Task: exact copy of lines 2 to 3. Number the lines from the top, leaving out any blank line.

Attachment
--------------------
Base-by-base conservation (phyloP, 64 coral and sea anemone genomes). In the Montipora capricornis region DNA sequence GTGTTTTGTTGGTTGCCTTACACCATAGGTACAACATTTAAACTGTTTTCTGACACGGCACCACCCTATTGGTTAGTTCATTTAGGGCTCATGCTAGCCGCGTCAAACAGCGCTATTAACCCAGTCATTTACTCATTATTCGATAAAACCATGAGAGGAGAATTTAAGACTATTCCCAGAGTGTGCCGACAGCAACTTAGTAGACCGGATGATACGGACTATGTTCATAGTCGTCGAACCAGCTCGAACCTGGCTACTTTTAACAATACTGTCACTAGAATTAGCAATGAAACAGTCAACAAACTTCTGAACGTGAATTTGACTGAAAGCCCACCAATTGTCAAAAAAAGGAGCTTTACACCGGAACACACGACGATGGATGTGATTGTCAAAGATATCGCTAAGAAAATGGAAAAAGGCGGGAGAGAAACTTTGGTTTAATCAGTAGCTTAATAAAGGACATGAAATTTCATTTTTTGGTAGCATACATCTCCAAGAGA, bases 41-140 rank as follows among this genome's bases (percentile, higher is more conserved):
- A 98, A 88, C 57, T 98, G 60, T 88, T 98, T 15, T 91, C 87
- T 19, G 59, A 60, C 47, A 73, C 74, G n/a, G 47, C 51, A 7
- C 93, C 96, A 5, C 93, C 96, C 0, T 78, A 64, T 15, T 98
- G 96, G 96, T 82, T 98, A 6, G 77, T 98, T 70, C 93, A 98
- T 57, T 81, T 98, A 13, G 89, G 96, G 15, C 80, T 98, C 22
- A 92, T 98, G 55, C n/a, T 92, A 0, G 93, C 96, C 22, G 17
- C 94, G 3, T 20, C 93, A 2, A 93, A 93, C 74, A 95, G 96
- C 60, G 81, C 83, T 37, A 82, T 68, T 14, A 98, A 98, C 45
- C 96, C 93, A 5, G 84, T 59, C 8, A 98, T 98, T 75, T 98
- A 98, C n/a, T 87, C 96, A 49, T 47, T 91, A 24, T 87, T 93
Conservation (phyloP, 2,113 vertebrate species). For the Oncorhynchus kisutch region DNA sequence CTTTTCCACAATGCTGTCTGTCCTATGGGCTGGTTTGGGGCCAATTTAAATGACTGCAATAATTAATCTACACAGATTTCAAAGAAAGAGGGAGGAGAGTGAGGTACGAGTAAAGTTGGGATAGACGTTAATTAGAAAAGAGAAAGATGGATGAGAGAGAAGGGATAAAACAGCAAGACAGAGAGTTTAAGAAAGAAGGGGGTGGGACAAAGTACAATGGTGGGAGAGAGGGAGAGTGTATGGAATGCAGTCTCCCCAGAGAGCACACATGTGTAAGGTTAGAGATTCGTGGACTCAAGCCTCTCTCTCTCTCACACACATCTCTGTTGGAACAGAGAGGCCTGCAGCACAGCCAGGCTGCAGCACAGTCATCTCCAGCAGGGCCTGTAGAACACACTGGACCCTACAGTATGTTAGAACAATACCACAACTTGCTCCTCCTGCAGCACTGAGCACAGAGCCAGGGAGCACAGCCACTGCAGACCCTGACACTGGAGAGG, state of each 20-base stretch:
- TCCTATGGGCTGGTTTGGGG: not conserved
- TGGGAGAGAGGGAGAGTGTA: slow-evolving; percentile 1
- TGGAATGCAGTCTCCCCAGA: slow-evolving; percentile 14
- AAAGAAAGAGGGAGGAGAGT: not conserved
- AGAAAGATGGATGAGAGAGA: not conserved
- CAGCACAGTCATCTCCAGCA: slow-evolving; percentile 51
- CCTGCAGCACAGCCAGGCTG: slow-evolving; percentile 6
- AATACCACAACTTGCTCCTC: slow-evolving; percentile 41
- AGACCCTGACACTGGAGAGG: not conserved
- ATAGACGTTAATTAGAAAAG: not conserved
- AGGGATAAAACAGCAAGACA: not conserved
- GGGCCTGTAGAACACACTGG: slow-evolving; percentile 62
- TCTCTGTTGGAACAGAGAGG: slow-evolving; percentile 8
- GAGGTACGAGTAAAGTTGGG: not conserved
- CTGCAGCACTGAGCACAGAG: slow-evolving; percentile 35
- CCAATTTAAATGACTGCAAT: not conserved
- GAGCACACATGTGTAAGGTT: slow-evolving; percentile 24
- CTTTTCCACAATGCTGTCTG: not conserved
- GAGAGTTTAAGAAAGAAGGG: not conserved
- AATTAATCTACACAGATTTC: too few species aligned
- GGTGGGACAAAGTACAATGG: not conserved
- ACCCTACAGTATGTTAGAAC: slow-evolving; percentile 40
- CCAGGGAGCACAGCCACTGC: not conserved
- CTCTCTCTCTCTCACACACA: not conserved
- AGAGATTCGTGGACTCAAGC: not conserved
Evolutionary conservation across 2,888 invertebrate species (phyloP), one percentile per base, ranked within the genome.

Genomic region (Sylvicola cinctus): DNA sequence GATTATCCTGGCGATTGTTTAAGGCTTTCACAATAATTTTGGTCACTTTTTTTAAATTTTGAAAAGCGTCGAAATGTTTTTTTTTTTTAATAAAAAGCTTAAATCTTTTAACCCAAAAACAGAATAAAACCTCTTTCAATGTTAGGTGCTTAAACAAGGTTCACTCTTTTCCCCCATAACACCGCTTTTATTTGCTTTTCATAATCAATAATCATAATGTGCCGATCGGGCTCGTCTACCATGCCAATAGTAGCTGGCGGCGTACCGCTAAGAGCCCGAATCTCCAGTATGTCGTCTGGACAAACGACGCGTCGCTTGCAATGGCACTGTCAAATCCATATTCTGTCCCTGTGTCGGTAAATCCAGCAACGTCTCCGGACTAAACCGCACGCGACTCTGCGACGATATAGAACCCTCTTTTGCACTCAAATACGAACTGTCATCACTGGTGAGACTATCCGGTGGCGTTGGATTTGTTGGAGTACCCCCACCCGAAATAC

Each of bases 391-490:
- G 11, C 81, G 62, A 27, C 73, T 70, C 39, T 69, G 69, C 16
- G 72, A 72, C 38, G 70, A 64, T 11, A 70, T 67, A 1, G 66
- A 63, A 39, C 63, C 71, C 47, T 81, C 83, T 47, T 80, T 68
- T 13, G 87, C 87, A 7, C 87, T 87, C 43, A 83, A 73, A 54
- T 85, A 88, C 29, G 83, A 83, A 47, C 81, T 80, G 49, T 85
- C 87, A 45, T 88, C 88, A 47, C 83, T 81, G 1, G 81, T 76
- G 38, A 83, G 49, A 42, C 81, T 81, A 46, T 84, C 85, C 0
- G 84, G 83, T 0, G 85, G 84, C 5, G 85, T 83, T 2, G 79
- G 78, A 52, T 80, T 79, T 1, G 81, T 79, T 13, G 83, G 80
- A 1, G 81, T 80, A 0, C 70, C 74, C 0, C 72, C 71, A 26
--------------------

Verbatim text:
- A 98, A 88, C 57, T 98, G 60, T 88, T 98, T 15, T 91, C 87
- T 19, G 59, A 60, C 47, A 73, C 74, G n/a, G 47, C 51, A 7